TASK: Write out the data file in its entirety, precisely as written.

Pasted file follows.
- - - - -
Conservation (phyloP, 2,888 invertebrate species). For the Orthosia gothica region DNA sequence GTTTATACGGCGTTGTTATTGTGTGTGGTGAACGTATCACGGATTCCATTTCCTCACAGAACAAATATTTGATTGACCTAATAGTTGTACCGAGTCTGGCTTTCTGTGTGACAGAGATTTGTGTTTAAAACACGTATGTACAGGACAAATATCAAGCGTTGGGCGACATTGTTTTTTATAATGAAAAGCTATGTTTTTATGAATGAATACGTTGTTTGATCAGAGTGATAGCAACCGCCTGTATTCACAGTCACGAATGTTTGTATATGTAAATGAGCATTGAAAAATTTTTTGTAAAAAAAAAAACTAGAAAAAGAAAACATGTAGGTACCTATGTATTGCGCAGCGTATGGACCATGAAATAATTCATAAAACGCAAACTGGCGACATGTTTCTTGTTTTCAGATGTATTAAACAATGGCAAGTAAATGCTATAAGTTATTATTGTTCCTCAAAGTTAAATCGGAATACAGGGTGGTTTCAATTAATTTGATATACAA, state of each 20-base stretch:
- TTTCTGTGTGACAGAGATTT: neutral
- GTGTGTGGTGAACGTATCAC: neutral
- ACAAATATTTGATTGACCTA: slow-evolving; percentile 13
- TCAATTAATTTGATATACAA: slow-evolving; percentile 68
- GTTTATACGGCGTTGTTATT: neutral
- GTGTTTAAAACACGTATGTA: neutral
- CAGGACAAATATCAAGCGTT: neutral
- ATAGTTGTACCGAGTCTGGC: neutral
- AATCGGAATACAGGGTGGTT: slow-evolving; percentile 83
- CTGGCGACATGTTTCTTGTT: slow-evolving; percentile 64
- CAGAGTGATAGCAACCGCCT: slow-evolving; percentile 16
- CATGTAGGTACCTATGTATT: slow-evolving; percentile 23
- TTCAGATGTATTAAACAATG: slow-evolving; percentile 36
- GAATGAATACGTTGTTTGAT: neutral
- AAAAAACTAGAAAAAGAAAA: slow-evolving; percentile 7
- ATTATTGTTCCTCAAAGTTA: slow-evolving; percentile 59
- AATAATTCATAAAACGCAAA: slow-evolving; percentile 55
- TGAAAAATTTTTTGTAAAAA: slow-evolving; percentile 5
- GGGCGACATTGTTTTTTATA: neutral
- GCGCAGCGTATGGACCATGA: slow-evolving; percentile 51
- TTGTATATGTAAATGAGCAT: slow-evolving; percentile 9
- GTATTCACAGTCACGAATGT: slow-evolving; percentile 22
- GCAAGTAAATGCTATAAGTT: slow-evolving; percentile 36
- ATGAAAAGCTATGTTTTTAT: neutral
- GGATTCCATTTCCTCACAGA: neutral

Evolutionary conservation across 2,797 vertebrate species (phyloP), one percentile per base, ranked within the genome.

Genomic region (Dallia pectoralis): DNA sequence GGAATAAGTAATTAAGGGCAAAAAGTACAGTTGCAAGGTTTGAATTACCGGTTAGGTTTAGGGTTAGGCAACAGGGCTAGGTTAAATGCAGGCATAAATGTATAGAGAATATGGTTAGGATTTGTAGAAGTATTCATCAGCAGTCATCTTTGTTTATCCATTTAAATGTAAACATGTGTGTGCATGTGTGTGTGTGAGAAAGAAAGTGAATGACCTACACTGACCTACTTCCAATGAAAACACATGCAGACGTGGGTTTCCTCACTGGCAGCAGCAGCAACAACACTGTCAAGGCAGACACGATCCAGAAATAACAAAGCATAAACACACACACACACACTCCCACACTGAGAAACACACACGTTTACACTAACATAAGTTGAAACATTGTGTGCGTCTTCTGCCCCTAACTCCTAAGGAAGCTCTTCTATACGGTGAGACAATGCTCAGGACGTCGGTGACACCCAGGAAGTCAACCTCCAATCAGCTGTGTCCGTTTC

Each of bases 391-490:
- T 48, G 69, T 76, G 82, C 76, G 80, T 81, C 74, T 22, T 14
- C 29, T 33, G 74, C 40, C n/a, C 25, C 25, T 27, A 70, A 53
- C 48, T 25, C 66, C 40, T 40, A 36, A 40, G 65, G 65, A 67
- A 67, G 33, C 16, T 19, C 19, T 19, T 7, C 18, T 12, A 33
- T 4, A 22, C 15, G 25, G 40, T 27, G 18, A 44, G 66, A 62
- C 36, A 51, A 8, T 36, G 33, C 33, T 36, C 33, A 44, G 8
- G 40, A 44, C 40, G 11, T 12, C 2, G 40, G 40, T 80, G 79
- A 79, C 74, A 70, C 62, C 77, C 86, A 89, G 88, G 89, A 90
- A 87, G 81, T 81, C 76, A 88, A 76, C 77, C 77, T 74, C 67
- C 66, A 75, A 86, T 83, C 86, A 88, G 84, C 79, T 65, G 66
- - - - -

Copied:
Conservation (phyloP, 2,888 invertebrate species). For the Orthosia gothica region DNA sequence GTTTATACGGCGTTGTTATTGTGTGTGGTGAACGTATCACGGATTCCATTTCCTCACAGAACAAATATTTGATTGACCTAATAGTTGTACCGAGTCTGGCTTTCTGTGTGACAGAGATTTGTGTTTAAAACACGTATGTACAGGACAAATATCAAGCGTTGGGCGACATTGTTTTTTATAATGAAAAGCTATGTTTTTATGAATGAATACGTTGTTTGATCAGAGTGATAGCAACCGCCTGTATTCACAGTCACGAATGTTTGTATATGTAAATGAGCATTGAAAAATTTTTTGTAAAAAAAAAAACTAGAAAAAGAAAACATGTAGGTACCTATGTATTGCGCAGCGTATGGACCATGAAATAATTCATAAAACGCAAACTGGCGACATGTTTCTTGTTTTCAGATGTATTAAACAATGGCAAGTAAATGCTATAAGTTATTATTGTTCCTCAAAGTTAAATCGGAATACAGGGTGGTTTCAATTAATTTGATATACAA, state of each 20-base stretch:
- TTTCTGTGTGACAGAGATTT: neutral
- GTGTGTGGTGAACGTATCAC: neutral
- ACAAATATTTGATTGACCTA: slow-evolving; percentile 13
- TCAATTAATTTGATATACAA: slow-evolving; percentile 68
- GTTTATACGGCGTTGTTATT: neutral
- GTGTTTAAAACACGTATGTA: neutral
- CAGGACAAATATCAAGCGTT: neutral
- ATAGTTGTACCGAGTCTGGC: neutral
- AATCGGAATACAGGGTGGTT: slow-evolving; percentile 83
- CTGGCGACATGTTTCTTGTT: slow-evolving; percentile 64
- CAGAGTGATAGCAACCGCCT: slow-evolving; percentile 16
- CATGTAGGTACCTATGTATT: slow-evolving; percentile 23
- TTCAGATGTATTAAACAATG: slow-evolving; percentile 36
- GAATGAATACGTTGTTTGAT: neutral
- AAAAAACTAGAAAAAGAAAA: slow-evolving; percentile 7
- ATTATTGTTCCTCAAAGTTA: slow-evolving; percentile 59
- AATAATTCATAAAACGCAAA: slow-evolving; percentile 55
- TGAAAAATTTTTTGTAAAAA: slow-evolving; percentile 5
- GGGCGACATTGTTTTTTATA: neutral
- GCGCAGCGTATGGACCATGA: slow-evolving; percentile 51
- TTGTATATGTAAATGAGCAT: slow-evolving; percentile 9
- GTATTCACAGTCACGAATGT: slow-evolving; percentile 22
- GCAAGTAAATGCTATAAGTT: slow-evolving; percentile 36
- ATGAAAAGCTATGTTTTTAT: neutral
- GGATTCCATTTCCTCACAGA: neutral

Evolutionary conservation across 2,797 vertebrate species (phyloP), one percentile per base, ranked within the genome.

Genomic region (Dallia pectoralis): DNA sequence GGAATAAGTAATTAAGGGCAAAAAGTACAGTTGCAAGGTTTGAATTACCGGTTAGGTTTAGGGTTAGGCAACAGGGCTAGGTTAAATGCAGGCATAAATGTATAGAGAATATGGTTAGGATTTGTAGAAGTATTCATCAGCAGTCATCTTTGTTTATCCATTTAAATGTAAACATGTGTGTGCATGTGTGTGTGTGAGAAAGAAAGTGAATGACCTACACTGACCTACTTCCAATGAAAACACATGCAGACGTGGGTTTCCTCACTGGCAGCAGCAGCAACAACACTGTCAAGGCAGACACGATCCAGAAATAACAAAGCATAAACACACACACACACACTCCCACACTGAGAAACACACACGTTTACACTAACATAAGTTGAAACATTGTGTGCGTCTTCTGCCCCTAACTCCTAAGGAAGCTCTTCTATACGGTGAGACAATGCTCAGGACGTCGGTGACACCCAGGAAGTCAACCTCCAATCAGCTGTGTCCGTTTC

Each of bases 391-490:
- T 48, G 69, T 76, G 82, C 76, G 80, T 81, C 74, T 22, T 14
- C 29, T 33, G 74, C 40, C n/a, C 25, C 25, T 27, A 70, A 53
- C 48, T 25, C 66, C 40, T 40, A 36, A 40, G 65, G 65, A 67
- A 67, G 33, C 16, T 19, C 19, T 19, T 7, C 18, T 12, A 33
- T 4, A 22, C 15, G 25, G 40, T 27, G 18, A 44, G 66, A 62
- C 36, A 51, A 8, T 36, G 33, C 33, T 36, C 33, A 44, G 8
- G 40, A 44, C 40, G 11, T 12, C 2, G 40, G 40, T 80, G 79
- A 79, C 74, A 70, C 62, C 77, C 86, A 89, G 88, G 89, A 90
- A 87, G 81, T 81, C 76, A 88, A 76, C 77, C 77, T 74, C 67
- C 66, A 75, A 86, T 83, C 86, A 88, G 84, C 79, T 65, G 66